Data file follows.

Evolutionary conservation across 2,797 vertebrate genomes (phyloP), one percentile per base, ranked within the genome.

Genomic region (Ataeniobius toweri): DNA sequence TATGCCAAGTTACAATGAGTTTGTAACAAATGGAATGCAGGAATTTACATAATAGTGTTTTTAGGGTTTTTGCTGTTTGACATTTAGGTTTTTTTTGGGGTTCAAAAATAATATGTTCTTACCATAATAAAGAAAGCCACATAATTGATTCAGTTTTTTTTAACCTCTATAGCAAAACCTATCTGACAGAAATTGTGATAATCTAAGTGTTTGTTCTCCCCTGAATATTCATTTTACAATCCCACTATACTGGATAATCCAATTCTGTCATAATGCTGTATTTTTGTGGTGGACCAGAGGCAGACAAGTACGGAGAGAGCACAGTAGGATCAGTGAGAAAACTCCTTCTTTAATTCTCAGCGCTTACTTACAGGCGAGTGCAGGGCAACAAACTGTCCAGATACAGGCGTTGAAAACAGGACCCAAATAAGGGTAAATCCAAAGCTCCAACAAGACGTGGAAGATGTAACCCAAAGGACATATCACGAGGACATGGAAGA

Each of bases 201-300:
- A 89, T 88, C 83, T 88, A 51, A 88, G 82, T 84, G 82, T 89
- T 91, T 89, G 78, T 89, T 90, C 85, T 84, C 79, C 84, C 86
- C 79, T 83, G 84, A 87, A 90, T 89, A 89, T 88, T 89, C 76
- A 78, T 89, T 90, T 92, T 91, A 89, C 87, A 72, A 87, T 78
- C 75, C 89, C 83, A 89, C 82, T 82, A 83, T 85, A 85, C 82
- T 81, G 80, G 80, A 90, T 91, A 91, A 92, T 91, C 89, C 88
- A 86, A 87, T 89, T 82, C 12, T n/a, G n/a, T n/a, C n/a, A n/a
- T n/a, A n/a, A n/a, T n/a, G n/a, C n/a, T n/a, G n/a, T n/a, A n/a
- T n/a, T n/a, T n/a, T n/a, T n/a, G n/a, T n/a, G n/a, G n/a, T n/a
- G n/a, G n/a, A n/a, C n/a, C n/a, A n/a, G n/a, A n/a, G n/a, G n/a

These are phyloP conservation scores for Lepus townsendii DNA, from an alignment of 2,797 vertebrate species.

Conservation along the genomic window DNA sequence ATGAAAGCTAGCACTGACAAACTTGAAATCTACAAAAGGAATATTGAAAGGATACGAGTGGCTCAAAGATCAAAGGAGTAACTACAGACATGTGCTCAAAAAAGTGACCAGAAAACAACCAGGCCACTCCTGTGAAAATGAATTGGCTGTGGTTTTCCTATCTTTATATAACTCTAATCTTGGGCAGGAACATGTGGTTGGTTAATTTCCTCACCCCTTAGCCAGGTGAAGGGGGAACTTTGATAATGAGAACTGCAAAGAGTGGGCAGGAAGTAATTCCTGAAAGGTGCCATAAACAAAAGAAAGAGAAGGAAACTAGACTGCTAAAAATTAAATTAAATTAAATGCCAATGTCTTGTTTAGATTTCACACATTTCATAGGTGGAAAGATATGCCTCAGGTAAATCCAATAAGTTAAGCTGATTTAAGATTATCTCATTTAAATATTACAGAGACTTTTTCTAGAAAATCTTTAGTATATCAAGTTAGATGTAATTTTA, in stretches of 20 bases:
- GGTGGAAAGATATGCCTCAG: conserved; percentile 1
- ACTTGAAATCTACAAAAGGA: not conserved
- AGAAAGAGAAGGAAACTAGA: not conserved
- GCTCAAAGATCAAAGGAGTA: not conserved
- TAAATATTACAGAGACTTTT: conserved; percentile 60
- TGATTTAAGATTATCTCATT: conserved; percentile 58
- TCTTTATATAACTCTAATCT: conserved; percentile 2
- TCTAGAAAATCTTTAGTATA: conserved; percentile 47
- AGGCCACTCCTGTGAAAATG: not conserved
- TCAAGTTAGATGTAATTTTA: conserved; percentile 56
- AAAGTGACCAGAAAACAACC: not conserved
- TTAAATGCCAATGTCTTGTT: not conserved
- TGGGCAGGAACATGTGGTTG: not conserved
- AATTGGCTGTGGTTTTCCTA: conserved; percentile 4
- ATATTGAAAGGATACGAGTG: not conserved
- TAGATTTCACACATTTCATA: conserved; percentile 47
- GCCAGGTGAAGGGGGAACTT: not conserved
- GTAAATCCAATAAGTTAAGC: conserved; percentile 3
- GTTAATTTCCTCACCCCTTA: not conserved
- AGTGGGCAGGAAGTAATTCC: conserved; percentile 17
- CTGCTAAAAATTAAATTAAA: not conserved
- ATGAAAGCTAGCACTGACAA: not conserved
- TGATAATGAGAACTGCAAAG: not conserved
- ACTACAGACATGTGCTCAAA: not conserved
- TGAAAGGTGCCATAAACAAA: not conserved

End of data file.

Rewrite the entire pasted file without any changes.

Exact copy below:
Evolutionary conservation across 2,797 vertebrate genomes (phyloP), one percentile per base, ranked within the genome.

Genomic region (Ataeniobius toweri): DNA sequence TATGCCAAGTTACAATGAGTTTGTAACAAATGGAATGCAGGAATTTACATAATAGTGTTTTTAGGGTTTTTGCTGTTTGACATTTAGGTTTTTTTTGGGGTTCAAAAATAATATGTTCTTACCATAATAAAGAAAGCCACATAATTGATTCAGTTTTTTTTAACCTCTATAGCAAAACCTATCTGACAGAAATTGTGATAATCTAAGTGTTTGTTCTCCCCTGAATATTCATTTTACAATCCCACTATACTGGATAATCCAATTCTGTCATAATGCTGTATTTTTGTGGTGGACCAGAGGCAGACAAGTACGGAGAGAGCACAGTAGGATCAGTGAGAAAACTCCTTCTTTAATTCTCAGCGCTTACTTACAGGCGAGTGCAGGGCAACAAACTGTCCAGATACAGGCGTTGAAAACAGGACCCAAATAAGGGTAAATCCAAAGCTCCAACAAGACGTGGAAGATGTAACCCAAAGGACATATCACGAGGACATGGAAGA

Each of bases 201-300:
- A 89, T 88, C 83, T 88, A 51, A 88, G 82, T 84, G 82, T 89
- T 91, T 89, G 78, T 89, T 90, C 85, T 84, C 79, C 84, C 86
- C 79, T 83, G 84, A 87, A 90, T 89, A 89, T 88, T 89, C 76
- A 78, T 89, T 90, T 92, T 91, A 89, C 87, A 72, A 87, T 78
- C 75, C 89, C 83, A 89, C 82, T 82, A 83, T 85, A 85, C 82
- T 81, G 80, G 80, A 90, T 91, A 91, A 92, T 91, C 89, C 88
- A 86, A 87, T 89, T 82, C 12, T n/a, G n/a, T n/a, C n/a, A n/a
- T n/a, A n/a, A n/a, T n/a, G n/a, C n/a, T n/a, G n/a, T n/a, A n/a
- T n/a, T n/a, T n/a, T n/a, T n/a, G n/a, T n/a, G n/a, G n/a, T n/a
- G n/a, G n/a, A n/a, C n/a, C n/a, A n/a, G n/a, A n/a, G n/a, G n/a

These are phyloP conservation scores for Lepus townsendii DNA, from an alignment of 2,797 vertebrate species.

Conservation along the genomic window DNA sequence ATGAAAGCTAGCACTGACAAACTTGAAATCTACAAAAGGAATATTGAAAGGATACGAGTGGCTCAAAGATCAAAGGAGTAACTACAGACATGTGCTCAAAAAAGTGACCAGAAAACAACCAGGCCACTCCTGTGAAAATGAATTGGCTGTGGTTTTCCTATCTTTATATAACTCTAATCTTGGGCAGGAACATGTGGTTGGTTAATTTCCTCACCCCTTAGCCAGGTGAAGGGGGAACTTTGATAATGAGAACTGCAAAGAGTGGGCAGGAAGTAATTCCTGAAAGGTGCCATAAACAAAAGAAAGAGAAGGAAACTAGACTGCTAAAAATTAAATTAAATTAAATGCCAATGTCTTGTTTAGATTTCACACATTTCATAGGTGGAAAGATATGCCTCAGGTAAATCCAATAAGTTAAGCTGATTTAAGATTATCTCATTTAAATATTACAGAGACTTTTTCTAGAAAATCTTTAGTATATCAAGTTAGATGTAATTTTA, in stretches of 20 bases:
- GGTGGAAAGATATGCCTCAG: conserved; percentile 1
- ACTTGAAATCTACAAAAGGA: not conserved
- AGAAAGAGAAGGAAACTAGA: not conserved
- GCTCAAAGATCAAAGGAGTA: not conserved
- TAAATATTACAGAGACTTTT: conserved; percentile 60
- TGATTTAAGATTATCTCATT: conserved; percentile 58
- TCTTTATATAACTCTAATCT: conserved; percentile 2
- TCTAGAAAATCTTTAGTATA: conserved; percentile 47
- AGGCCACTCCTGTGAAAATG: not conserved
- TCAAGTTAGATGTAATTTTA: conserved; percentile 56
- AAAGTGACCAGAAAACAACC: not conserved
- TTAAATGCCAATGTCTTGTT: not conserved
- TGGGCAGGAACATGTGGTTG: not conserved
- AATTGGCTGTGGTTTTCCTA: conserved; percentile 4
- ATATTGAAAGGATACGAGTG: not conserved
- TAGATTTCACACATTTCATA: conserved; percentile 47
- GCCAGGTGAAGGGGGAACTT: not conserved
- GTAAATCCAATAAGTTAAGC: conserved; percentile 3
- GTTAATTTCCTCACCCCTTA: not conserved
- AGTGGGCAGGAAGTAATTCC: conserved; percentile 17
- CTGCTAAAAATTAAATTAAA: not conserved
- ATGAAAGCTAGCACTGACAA: not conserved
- TGATAATGAGAACTGCAAAG: not conserved
- ACTACAGACATGTGCTCAAA: not conserved
- TGAAAGGTGCCATAAACAAA: not conserved